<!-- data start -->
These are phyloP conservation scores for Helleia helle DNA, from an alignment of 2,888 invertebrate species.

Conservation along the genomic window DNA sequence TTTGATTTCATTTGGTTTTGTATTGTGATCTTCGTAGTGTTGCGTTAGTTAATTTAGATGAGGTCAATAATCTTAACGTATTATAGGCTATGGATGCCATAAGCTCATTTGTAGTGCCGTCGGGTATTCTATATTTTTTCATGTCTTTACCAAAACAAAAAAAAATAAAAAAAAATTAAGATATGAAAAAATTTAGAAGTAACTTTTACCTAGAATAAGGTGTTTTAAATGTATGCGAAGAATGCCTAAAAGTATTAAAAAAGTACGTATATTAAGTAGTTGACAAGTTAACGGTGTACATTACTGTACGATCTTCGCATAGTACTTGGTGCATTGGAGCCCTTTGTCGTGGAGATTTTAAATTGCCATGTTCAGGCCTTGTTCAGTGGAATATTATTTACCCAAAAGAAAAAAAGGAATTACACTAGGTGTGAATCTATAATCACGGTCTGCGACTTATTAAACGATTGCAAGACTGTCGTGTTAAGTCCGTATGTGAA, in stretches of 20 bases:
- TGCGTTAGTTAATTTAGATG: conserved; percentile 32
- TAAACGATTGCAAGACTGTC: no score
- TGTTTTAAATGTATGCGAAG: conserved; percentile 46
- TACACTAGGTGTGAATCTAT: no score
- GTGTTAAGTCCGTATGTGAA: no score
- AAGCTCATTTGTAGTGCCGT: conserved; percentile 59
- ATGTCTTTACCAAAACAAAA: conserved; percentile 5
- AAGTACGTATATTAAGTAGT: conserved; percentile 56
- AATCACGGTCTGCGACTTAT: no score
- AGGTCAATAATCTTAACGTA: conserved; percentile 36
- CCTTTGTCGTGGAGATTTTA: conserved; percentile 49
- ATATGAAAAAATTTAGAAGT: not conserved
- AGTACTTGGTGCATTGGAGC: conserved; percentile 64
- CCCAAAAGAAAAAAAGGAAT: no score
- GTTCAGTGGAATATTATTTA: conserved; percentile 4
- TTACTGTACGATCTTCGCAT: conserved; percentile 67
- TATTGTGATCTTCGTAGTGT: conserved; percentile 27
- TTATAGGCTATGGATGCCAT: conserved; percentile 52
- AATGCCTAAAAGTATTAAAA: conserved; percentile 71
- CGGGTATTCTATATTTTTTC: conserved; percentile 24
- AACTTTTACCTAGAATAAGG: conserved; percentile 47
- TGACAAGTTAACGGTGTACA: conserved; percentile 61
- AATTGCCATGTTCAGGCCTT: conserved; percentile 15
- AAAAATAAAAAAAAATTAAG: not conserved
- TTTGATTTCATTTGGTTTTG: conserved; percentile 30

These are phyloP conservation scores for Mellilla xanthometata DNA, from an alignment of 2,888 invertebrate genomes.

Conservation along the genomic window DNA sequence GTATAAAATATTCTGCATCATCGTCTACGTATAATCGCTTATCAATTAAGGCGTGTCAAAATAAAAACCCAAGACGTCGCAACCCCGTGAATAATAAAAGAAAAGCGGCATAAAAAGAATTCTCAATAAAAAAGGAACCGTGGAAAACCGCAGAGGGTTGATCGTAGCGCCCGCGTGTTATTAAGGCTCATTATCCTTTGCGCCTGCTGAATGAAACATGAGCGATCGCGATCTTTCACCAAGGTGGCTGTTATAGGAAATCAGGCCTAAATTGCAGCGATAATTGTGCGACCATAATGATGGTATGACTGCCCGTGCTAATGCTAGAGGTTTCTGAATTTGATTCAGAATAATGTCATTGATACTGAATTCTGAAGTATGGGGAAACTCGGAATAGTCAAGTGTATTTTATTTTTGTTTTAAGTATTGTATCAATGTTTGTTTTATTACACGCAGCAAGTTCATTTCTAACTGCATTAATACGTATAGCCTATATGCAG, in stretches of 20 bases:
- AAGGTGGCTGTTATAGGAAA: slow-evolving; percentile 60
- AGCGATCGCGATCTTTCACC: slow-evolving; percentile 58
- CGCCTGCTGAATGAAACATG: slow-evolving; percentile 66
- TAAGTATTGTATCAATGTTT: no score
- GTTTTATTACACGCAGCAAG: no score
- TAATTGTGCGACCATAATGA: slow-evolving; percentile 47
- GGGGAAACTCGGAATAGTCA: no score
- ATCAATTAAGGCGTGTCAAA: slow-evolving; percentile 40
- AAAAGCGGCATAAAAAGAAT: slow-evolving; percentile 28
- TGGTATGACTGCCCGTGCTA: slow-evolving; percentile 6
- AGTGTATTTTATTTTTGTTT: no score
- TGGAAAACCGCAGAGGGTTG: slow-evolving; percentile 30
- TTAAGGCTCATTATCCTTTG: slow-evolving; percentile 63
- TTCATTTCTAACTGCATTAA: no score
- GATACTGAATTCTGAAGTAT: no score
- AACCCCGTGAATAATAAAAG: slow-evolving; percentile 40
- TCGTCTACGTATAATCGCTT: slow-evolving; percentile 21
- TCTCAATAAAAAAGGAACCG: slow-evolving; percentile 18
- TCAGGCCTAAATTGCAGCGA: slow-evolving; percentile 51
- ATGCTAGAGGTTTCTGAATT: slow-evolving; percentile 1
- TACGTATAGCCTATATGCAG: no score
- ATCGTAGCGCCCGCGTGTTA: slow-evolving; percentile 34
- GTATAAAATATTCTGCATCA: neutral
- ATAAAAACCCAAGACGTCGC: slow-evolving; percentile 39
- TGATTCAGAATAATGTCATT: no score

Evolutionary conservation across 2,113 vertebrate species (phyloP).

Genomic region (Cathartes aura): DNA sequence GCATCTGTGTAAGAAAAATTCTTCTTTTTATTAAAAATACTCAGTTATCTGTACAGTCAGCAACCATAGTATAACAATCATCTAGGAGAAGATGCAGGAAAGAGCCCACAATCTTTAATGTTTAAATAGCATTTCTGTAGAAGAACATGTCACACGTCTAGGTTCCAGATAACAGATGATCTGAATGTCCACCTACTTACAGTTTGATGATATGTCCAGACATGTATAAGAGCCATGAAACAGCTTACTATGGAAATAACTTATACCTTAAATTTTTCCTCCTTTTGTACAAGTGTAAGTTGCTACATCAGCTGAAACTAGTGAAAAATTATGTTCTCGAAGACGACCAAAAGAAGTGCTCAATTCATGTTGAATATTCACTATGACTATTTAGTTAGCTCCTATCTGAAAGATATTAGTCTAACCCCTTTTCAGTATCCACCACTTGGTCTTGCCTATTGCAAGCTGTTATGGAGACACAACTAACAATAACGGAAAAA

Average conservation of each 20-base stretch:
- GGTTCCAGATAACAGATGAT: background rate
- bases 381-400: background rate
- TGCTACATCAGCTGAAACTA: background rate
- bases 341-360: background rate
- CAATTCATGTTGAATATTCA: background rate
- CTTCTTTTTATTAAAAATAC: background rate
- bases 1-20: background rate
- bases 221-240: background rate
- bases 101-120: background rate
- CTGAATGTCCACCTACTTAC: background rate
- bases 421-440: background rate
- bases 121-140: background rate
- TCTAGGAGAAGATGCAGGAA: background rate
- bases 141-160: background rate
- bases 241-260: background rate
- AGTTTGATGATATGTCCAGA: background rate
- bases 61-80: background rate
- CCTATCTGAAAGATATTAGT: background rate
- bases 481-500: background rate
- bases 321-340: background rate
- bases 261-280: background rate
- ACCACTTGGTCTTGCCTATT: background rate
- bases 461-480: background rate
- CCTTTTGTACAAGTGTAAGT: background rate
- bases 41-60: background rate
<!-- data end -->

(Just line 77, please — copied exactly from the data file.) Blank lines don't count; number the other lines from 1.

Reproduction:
- bases 321-340: background rate